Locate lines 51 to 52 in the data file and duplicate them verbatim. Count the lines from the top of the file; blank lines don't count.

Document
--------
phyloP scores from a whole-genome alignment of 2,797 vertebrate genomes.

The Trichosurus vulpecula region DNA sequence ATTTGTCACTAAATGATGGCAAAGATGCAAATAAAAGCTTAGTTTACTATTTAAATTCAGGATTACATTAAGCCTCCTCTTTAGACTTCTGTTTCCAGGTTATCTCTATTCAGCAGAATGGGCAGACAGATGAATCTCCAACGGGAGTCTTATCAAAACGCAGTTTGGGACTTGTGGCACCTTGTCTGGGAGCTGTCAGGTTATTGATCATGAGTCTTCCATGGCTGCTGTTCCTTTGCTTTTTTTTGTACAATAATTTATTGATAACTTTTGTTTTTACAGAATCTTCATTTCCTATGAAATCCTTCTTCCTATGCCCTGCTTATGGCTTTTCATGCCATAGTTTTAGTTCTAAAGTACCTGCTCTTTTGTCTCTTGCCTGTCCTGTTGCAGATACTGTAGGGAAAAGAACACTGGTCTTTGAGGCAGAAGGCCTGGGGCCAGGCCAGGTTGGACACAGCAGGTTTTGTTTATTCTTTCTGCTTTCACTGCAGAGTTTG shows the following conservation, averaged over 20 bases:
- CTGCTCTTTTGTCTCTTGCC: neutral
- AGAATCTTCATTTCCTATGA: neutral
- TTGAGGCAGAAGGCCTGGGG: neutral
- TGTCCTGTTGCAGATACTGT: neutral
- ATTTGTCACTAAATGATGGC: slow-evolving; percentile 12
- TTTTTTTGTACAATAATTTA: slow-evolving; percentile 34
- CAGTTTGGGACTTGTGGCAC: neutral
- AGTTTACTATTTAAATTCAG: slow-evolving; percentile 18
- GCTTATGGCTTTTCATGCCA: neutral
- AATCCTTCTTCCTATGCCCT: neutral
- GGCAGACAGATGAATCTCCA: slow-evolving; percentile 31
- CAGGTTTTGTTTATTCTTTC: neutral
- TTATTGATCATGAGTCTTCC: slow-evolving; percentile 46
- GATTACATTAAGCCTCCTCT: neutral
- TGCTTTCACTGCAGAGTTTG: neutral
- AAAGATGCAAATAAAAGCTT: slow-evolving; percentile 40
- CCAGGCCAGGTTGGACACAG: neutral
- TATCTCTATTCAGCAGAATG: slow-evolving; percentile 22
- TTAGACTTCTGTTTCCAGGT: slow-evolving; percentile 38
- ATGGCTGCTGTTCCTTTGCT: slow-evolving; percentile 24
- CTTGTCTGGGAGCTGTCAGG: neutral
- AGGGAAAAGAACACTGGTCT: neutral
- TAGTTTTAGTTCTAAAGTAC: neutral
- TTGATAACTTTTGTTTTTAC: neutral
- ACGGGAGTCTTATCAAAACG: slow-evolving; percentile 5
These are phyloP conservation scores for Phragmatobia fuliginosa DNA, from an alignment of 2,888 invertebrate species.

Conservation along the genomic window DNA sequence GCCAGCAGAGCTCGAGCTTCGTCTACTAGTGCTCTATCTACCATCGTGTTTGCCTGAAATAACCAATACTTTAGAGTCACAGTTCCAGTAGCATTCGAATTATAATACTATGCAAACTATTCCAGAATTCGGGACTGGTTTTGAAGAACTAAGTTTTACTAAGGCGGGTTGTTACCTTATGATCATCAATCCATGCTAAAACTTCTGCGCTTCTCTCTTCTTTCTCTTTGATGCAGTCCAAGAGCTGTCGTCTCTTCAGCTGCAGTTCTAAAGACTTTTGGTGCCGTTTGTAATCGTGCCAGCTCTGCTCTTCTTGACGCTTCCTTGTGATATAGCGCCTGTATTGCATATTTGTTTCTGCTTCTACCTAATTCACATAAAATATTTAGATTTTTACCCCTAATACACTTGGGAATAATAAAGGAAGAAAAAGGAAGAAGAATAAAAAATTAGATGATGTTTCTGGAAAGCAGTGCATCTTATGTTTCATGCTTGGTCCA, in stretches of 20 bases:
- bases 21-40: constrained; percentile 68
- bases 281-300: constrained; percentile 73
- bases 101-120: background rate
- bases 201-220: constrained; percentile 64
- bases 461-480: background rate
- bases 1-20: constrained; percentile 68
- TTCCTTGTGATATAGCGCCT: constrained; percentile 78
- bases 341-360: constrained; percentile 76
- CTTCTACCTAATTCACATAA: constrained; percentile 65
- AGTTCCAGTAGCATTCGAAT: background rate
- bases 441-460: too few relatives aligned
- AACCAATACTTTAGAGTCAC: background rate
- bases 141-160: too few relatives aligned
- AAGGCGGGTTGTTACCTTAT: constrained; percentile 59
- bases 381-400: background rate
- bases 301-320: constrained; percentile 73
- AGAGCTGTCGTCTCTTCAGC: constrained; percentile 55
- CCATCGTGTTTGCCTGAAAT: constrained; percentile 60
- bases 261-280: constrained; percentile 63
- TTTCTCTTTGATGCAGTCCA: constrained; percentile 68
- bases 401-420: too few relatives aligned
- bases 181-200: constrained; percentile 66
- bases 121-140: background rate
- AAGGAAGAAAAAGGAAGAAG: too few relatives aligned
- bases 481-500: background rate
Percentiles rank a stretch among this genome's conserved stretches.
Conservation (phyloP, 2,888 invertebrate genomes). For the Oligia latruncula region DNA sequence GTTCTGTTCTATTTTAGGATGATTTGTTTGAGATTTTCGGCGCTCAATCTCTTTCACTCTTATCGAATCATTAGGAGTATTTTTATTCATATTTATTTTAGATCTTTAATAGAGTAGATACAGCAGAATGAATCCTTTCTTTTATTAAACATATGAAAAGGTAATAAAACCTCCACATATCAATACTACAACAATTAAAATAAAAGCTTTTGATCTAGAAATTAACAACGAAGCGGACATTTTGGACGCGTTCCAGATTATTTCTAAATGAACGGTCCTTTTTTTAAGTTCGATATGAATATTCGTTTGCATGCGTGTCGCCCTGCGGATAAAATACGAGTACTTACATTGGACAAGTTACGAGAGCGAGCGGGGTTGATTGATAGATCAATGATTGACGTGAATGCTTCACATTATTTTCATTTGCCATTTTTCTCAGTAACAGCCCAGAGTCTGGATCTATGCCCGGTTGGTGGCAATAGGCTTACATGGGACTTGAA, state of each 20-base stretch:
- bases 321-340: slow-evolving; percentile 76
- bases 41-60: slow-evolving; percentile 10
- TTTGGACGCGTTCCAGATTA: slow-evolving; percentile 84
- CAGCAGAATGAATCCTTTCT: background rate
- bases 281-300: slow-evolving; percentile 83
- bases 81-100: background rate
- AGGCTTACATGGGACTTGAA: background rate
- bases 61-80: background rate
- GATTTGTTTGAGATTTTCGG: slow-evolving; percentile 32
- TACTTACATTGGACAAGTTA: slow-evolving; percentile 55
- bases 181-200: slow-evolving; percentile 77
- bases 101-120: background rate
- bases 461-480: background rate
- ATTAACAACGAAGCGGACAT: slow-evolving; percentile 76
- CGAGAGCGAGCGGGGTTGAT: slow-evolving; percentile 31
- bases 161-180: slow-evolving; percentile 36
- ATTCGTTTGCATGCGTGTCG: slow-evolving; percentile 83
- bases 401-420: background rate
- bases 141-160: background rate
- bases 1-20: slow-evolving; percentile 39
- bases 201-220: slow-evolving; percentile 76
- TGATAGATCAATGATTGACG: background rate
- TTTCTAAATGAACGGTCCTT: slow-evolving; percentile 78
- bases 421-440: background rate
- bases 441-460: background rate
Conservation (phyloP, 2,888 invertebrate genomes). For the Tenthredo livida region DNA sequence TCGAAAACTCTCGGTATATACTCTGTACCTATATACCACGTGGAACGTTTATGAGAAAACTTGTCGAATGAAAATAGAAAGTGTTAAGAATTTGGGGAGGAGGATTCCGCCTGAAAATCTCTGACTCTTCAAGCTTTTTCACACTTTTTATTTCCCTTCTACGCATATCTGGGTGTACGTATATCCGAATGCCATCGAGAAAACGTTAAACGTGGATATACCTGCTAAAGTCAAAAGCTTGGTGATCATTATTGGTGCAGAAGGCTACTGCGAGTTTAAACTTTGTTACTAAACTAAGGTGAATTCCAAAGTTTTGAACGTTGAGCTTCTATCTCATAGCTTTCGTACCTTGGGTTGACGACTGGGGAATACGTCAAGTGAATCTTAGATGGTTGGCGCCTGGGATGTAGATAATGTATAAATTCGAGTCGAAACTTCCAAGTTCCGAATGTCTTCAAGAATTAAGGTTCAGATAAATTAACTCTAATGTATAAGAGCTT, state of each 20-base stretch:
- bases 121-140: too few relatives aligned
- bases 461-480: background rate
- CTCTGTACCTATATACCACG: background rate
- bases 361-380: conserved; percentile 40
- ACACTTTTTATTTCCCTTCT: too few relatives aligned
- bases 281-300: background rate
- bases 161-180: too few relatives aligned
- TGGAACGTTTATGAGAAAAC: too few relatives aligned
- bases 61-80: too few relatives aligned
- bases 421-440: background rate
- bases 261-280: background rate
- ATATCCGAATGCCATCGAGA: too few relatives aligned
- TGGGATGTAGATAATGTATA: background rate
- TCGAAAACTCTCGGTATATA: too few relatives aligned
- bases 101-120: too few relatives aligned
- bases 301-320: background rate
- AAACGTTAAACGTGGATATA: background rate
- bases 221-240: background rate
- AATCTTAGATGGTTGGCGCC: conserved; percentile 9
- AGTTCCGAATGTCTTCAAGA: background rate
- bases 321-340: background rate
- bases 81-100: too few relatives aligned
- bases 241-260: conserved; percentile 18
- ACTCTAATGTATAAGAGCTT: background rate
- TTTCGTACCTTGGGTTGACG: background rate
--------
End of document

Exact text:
- bases 181-200: constrained; percentile 66
- bases 121-140: background rate